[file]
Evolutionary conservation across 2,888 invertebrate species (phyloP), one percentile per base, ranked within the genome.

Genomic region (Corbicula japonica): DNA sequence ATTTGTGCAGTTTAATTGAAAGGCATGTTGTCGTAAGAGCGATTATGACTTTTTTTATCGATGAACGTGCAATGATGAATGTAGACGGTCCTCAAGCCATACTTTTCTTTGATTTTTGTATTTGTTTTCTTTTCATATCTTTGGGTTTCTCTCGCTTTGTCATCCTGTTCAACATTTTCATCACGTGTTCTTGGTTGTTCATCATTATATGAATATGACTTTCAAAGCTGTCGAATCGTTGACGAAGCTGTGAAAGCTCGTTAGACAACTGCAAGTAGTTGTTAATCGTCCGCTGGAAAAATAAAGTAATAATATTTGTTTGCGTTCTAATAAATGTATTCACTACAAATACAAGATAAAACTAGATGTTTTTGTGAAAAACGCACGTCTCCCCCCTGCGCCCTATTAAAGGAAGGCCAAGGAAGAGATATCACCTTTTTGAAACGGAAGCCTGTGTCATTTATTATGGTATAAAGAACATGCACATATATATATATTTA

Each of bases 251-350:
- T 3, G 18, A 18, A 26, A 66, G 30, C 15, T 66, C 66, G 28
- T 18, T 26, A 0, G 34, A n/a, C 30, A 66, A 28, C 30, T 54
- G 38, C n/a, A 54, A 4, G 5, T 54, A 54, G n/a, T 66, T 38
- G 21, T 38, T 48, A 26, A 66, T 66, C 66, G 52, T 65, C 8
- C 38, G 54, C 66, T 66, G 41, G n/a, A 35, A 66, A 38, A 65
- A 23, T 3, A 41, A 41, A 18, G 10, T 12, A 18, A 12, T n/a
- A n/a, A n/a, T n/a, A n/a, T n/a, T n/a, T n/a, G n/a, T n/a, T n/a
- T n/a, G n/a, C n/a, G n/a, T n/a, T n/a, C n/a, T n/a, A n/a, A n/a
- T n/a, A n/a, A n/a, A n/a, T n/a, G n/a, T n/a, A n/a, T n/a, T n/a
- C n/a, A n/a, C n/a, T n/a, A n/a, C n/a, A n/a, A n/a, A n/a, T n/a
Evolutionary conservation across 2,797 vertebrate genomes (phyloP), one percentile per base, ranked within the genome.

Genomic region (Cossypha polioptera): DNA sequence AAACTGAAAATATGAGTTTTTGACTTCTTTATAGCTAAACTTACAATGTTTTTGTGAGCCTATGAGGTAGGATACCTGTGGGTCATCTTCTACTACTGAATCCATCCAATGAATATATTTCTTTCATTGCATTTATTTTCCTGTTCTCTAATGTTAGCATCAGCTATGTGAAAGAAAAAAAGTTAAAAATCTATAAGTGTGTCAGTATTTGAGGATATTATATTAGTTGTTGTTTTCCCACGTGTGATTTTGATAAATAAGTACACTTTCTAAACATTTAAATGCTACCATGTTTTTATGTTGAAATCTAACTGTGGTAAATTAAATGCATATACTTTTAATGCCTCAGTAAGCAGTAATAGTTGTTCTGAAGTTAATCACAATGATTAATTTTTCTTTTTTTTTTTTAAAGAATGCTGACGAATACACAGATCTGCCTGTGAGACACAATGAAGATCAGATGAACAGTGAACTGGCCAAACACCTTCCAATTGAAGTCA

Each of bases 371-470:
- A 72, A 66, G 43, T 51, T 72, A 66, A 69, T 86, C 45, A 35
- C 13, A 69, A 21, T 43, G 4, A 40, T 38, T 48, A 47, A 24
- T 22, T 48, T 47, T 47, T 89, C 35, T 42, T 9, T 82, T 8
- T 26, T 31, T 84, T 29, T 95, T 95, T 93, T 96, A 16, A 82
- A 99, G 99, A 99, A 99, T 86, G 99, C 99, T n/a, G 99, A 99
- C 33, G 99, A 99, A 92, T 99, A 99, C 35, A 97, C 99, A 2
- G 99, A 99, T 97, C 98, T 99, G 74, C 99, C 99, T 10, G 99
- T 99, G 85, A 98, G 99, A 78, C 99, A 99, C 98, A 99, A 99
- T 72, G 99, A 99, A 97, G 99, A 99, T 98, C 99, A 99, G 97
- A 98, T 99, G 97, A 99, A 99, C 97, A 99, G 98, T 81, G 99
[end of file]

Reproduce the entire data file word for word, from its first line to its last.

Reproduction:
Evolutionary conservation across 2,888 invertebrate species (phyloP), one percentile per base, ranked within the genome.

Genomic region (Corbicula japonica): DNA sequence ATTTGTGCAGTTTAATTGAAAGGCATGTTGTCGTAAGAGCGATTATGACTTTTTTTATCGATGAACGTGCAATGATGAATGTAGACGGTCCTCAAGCCATACTTTTCTTTGATTTTTGTATTTGTTTTCTTTTCATATCTTTGGGTTTCTCTCGCTTTGTCATCCTGTTCAACATTTTCATCACGTGTTCTTGGTTGTTCATCATTATATGAATATGACTTTCAAAGCTGTCGAATCGTTGACGAAGCTGTGAAAGCTCGTTAGACAACTGCAAGTAGTTGTTAATCGTCCGCTGGAAAAATAAAGTAATAATATTTGTTTGCGTTCTAATAAATGTATTCACTACAAATACAAGATAAAACTAGATGTTTTTGTGAAAAACGCACGTCTCCCCCCTGCGCCCTATTAAAGGAAGGCCAAGGAAGAGATATCACCTTTTTGAAACGGAAGCCTGTGTCATTTATTATGGTATAAAGAACATGCACATATATATATATTTA

Each of bases 251-350:
- T 3, G 18, A 18, A 26, A 66, G 30, C 15, T 66, C 66, G 28
- T 18, T 26, A 0, G 34, A n/a, C 30, A 66, A 28, C 30, T 54
- G 38, C n/a, A 54, A 4, G 5, T 54, A 54, G n/a, T 66, T 38
- G 21, T 38, T 48, A 26, A 66, T 66, C 66, G 52, T 65, C 8
- C 38, G 54, C 66, T 66, G 41, G n/a, A 35, A 66, A 38, A 65
- A 23, T 3, A 41, A 41, A 18, G 10, T 12, A 18, A 12, T n/a
- A n/a, A n/a, T n/a, A n/a, T n/a, T n/a, T n/a, G n/a, T n/a, T n/a
- T n/a, G n/a, C n/a, G n/a, T n/a, T n/a, C n/a, T n/a, A n/a, A n/a
- T n/a, A n/a, A n/a, A n/a, T n/a, G n/a, T n/a, A n/a, T n/a, T n/a
- C n/a, A n/a, C n/a, T n/a, A n/a, C n/a, A n/a, A n/a, A n/a, T n/a
Evolutionary conservation across 2,797 vertebrate genomes (phyloP), one percentile per base, ranked within the genome.

Genomic region (Cossypha polioptera): DNA sequence AAACTGAAAATATGAGTTTTTGACTTCTTTATAGCTAAACTTACAATGTTTTTGTGAGCCTATGAGGTAGGATACCTGTGGGTCATCTTCTACTACTGAATCCATCCAATGAATATATTTCTTTCATTGCATTTATTTTCCTGTTCTCTAATGTTAGCATCAGCTATGTGAAAGAAAAAAAGTTAAAAATCTATAAGTGTGTCAGTATTTGAGGATATTATATTAGTTGTTGTTTTCCCACGTGTGATTTTGATAAATAAGTACACTTTCTAAACATTTAAATGCTACCATGTTTTTATGTTGAAATCTAACTGTGGTAAATTAAATGCATATACTTTTAATGCCTCAGTAAGCAGTAATAGTTGTTCTGAAGTTAATCACAATGATTAATTTTTCTTTTTTTTTTTTAAAGAATGCTGACGAATACACAGATCTGCCTGTGAGACACAATGAAGATCAGATGAACAGTGAACTGGCCAAACACCTTCCAATTGAAGTCA

Each of bases 371-470:
- A 72, A 66, G 43, T 51, T 72, A 66, A 69, T 86, C 45, A 35
- C 13, A 69, A 21, T 43, G 4, A 40, T 38, T 48, A 47, A 24
- T 22, T 48, T 47, T 47, T 89, C 35, T 42, T 9, T 82, T 8
- T 26, T 31, T 84, T 29, T 95, T 95, T 93, T 96, A 16, A 82
- A 99, G 99, A 99, A 99, T 86, G 99, C 99, T n/a, G 99, A 99
- C 33, G 99, A 99, A 92, T 99, A 99, C 35, A 97, C 99, A 2
- G 99, A 99, T 97, C 98, T 99, G 74, C 99, C 99, T 10, G 99
- T 99, G 85, A 98, G 99, A 78, C 99, A 99, C 98, A 99, A 99
- T 72, G 99, A 99, A 97, G 99, A 99, T 98, C 99, A 99, G 97
- A 98, T 99, G 97, A 99, A 99, C 97, A 99, G 98, T 81, G 99